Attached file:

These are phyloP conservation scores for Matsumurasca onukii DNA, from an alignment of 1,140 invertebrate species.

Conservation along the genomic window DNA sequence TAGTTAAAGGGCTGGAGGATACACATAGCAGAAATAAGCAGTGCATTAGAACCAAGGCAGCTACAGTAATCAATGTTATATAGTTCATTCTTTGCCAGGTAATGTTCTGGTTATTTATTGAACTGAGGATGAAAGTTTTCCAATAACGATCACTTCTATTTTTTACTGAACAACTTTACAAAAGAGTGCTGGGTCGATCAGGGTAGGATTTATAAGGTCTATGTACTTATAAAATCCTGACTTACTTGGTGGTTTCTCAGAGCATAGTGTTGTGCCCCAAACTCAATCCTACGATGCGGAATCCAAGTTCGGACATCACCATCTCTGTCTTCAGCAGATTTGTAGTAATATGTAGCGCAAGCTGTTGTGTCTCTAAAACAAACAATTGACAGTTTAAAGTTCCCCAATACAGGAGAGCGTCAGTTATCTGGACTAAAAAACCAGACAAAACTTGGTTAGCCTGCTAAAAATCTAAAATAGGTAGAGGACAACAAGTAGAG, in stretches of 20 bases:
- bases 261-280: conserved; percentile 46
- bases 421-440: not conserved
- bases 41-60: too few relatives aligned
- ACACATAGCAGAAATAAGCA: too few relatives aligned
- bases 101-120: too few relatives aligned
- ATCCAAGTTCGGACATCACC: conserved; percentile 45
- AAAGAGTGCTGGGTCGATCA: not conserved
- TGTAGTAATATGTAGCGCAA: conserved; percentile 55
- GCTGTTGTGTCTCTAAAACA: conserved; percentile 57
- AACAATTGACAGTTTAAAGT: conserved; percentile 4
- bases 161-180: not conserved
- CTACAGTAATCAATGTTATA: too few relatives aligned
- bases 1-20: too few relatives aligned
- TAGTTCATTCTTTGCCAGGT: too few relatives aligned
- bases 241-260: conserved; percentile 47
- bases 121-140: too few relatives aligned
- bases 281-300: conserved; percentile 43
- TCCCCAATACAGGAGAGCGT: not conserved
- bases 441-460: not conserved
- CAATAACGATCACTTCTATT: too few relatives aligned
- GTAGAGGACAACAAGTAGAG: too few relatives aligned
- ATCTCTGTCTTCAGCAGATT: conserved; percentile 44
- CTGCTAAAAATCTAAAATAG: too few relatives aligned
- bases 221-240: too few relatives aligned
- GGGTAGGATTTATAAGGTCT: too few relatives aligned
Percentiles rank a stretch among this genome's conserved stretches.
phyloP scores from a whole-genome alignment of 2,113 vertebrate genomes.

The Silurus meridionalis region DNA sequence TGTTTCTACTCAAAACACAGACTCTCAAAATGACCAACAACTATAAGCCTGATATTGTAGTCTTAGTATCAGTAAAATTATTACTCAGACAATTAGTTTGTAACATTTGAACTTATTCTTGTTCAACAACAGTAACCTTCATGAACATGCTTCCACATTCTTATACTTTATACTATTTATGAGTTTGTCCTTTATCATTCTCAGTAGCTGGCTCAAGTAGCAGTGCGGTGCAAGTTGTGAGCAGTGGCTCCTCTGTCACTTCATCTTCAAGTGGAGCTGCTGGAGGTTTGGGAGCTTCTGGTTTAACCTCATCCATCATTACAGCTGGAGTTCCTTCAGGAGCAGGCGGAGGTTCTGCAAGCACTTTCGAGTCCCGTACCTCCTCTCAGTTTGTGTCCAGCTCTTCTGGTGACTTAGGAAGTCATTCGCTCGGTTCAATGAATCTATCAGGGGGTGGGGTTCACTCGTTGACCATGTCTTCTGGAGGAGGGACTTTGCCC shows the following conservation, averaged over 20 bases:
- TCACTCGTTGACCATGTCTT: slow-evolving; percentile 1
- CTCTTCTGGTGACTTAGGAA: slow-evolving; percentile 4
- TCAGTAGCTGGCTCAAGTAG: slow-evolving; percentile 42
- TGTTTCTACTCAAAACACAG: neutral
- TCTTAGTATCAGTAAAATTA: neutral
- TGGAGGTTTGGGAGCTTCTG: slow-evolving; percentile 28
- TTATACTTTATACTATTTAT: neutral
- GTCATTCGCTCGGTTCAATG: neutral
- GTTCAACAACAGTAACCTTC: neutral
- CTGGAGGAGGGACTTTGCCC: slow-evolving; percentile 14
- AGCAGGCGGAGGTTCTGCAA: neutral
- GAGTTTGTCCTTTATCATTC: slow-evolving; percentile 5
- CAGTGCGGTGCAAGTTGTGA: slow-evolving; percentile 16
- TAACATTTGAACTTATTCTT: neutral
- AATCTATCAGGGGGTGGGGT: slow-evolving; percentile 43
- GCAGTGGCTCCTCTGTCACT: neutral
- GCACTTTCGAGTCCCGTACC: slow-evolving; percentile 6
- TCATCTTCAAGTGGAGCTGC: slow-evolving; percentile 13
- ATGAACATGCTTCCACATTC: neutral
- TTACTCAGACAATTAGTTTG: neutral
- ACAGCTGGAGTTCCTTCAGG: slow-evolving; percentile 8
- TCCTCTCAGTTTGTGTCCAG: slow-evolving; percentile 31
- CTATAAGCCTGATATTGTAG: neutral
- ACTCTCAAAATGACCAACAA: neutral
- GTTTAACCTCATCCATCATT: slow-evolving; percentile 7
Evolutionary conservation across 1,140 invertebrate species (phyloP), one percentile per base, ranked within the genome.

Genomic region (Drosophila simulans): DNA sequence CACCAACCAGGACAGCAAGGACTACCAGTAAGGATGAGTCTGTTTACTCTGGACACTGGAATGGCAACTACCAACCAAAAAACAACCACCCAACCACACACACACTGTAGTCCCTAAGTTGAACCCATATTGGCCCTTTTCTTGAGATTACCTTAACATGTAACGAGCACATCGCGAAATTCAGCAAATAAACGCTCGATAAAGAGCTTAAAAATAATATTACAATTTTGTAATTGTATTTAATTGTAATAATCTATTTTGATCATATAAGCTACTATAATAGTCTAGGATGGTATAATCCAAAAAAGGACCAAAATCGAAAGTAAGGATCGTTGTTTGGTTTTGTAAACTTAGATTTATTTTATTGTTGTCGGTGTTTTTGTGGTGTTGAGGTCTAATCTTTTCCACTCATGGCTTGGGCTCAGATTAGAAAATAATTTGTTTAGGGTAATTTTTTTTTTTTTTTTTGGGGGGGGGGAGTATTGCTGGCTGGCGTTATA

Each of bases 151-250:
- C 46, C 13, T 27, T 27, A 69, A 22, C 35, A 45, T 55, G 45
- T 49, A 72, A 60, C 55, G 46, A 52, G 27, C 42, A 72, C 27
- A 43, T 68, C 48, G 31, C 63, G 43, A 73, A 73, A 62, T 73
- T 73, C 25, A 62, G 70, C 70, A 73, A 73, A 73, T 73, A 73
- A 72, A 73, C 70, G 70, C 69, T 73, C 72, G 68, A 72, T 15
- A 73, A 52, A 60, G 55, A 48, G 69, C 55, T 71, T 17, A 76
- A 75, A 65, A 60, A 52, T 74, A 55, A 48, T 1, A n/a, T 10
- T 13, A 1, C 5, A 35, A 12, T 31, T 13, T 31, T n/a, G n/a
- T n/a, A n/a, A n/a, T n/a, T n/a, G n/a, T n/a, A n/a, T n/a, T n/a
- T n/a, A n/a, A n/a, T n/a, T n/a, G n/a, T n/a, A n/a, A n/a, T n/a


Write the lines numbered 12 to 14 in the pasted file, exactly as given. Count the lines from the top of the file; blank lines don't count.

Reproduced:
- AACAATTGACAGTTTAAAGT: conserved; percentile 4
- bases 161-180: not conserved
- CTACAGTAATCAATGTTATA: too few relatives aligned